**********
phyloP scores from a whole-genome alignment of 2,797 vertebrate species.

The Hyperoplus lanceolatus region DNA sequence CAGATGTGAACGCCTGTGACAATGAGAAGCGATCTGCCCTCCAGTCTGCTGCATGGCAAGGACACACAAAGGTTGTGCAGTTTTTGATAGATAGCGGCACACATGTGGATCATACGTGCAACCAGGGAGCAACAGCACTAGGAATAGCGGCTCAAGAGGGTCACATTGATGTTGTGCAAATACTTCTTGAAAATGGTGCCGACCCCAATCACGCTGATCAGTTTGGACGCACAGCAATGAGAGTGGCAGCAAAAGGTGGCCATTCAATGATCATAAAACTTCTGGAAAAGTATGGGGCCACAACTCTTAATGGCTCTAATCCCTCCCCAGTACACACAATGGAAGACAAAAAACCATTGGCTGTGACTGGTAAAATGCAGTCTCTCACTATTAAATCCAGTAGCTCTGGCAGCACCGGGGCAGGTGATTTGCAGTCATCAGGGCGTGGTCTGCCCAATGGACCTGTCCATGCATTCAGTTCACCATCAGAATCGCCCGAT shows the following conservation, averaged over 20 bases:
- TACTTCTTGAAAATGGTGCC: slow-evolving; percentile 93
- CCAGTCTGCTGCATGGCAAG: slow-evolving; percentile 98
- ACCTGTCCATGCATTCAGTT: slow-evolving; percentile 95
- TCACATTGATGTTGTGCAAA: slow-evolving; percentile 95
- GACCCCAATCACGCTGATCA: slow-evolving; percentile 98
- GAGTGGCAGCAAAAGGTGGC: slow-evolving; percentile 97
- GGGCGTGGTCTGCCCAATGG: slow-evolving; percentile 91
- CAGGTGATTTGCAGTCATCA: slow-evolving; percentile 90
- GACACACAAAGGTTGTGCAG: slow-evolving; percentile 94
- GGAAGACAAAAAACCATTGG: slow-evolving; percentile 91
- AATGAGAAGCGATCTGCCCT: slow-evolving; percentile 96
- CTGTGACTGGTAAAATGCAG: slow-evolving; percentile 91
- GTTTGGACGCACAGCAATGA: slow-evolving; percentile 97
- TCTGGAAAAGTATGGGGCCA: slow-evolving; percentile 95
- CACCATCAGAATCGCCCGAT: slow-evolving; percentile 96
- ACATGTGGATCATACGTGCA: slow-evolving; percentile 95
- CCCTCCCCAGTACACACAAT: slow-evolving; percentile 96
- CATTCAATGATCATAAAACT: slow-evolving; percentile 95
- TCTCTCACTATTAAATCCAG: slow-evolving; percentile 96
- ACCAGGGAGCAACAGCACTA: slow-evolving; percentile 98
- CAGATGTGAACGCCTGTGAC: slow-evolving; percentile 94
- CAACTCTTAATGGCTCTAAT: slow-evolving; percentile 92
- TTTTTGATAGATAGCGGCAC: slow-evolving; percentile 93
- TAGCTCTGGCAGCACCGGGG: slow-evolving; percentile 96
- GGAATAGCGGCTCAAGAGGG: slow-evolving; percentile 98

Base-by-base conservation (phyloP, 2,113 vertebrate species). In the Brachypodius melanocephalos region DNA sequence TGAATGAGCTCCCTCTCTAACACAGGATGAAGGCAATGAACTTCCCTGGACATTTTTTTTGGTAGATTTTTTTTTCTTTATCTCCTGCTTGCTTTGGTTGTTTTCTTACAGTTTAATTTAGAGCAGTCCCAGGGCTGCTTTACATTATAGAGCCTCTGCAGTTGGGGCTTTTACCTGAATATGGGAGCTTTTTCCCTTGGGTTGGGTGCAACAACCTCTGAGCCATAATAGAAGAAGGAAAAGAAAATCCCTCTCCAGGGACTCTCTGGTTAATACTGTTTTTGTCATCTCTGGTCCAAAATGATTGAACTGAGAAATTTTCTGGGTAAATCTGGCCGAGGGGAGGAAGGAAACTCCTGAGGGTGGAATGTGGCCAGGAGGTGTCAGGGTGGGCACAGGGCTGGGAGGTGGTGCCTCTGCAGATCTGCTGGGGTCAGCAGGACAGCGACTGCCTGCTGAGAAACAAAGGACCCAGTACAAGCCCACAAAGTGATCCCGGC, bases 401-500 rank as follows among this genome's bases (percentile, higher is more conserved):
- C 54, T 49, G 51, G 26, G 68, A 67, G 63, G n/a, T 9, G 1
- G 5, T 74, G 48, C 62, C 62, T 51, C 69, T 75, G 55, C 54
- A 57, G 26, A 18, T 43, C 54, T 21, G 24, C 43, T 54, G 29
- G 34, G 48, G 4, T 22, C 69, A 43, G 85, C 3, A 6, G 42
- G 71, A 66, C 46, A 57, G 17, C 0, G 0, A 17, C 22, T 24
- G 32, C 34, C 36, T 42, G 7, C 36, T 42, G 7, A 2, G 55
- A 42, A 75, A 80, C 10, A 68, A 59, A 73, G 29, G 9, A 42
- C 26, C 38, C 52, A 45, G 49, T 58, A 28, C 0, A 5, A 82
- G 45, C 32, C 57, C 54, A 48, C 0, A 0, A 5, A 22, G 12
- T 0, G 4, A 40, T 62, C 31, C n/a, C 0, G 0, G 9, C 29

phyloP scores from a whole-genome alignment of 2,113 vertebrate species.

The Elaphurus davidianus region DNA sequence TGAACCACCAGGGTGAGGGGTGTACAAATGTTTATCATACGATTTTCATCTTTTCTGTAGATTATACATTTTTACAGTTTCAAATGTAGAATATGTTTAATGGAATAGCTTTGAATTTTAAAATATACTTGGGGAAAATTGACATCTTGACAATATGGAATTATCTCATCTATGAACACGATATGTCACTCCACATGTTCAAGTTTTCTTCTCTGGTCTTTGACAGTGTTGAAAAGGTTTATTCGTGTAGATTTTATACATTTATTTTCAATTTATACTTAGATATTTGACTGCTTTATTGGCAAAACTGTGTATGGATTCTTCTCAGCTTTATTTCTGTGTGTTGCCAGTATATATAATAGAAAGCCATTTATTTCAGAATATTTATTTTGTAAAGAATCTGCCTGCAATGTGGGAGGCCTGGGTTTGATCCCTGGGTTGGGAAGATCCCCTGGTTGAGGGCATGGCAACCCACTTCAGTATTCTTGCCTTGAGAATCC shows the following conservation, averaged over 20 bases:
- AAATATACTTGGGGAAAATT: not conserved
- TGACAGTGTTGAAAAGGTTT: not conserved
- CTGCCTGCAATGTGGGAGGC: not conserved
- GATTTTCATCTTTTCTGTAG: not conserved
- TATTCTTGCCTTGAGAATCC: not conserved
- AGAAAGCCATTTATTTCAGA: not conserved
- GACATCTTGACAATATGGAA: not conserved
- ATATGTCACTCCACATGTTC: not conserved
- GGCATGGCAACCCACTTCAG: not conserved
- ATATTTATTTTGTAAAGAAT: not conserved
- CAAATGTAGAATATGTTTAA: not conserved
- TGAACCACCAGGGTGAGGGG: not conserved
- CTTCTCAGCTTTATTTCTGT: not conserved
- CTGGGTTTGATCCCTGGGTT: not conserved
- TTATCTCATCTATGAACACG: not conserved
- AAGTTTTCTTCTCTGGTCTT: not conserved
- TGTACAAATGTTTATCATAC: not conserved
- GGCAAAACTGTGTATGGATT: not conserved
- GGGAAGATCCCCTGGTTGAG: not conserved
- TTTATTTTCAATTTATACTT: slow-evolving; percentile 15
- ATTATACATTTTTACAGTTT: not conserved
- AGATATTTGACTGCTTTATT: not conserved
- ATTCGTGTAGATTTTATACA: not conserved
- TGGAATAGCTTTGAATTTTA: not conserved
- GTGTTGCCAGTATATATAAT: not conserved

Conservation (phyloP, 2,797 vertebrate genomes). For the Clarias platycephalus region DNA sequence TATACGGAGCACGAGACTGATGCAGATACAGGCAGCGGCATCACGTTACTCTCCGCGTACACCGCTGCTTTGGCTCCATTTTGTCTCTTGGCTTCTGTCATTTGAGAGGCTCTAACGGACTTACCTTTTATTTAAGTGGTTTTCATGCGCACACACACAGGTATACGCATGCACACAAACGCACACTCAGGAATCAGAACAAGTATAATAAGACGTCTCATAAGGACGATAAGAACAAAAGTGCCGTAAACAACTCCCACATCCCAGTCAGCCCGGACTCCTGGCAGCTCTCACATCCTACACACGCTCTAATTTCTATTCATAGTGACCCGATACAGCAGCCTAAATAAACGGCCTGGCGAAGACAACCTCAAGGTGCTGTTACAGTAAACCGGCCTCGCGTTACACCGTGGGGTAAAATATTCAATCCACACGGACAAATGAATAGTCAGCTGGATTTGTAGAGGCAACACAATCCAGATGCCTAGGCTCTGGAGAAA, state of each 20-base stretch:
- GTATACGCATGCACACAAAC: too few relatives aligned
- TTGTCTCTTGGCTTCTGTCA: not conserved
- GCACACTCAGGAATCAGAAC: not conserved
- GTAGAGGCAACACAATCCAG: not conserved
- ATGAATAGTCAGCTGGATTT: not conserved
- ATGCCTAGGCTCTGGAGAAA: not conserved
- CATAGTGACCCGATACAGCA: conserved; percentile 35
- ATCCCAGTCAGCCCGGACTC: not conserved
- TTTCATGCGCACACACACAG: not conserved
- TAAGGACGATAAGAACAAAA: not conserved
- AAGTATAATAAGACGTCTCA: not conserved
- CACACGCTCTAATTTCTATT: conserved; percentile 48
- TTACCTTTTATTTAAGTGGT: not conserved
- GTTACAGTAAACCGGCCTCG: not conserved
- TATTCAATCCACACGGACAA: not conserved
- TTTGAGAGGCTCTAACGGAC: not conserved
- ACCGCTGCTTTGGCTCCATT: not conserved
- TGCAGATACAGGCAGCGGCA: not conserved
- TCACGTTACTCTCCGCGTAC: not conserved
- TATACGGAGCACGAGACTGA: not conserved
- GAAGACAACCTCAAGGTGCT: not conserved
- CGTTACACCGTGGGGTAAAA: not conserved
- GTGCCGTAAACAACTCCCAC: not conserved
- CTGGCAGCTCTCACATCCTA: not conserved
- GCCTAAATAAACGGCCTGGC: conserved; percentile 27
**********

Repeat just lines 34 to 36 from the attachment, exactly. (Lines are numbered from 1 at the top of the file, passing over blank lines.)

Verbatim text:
- G 32, C 34, C 36, T 42, G 7, C 36, T 42, G 7, A 2, G 55
- A 42, A 75, A 80, C 10, A 68, A 59, A 73, G 29, G 9, A 42
- C 26, C 38, C 52, A 45, G 49, T 58, A 28, C 0, A 5, A 82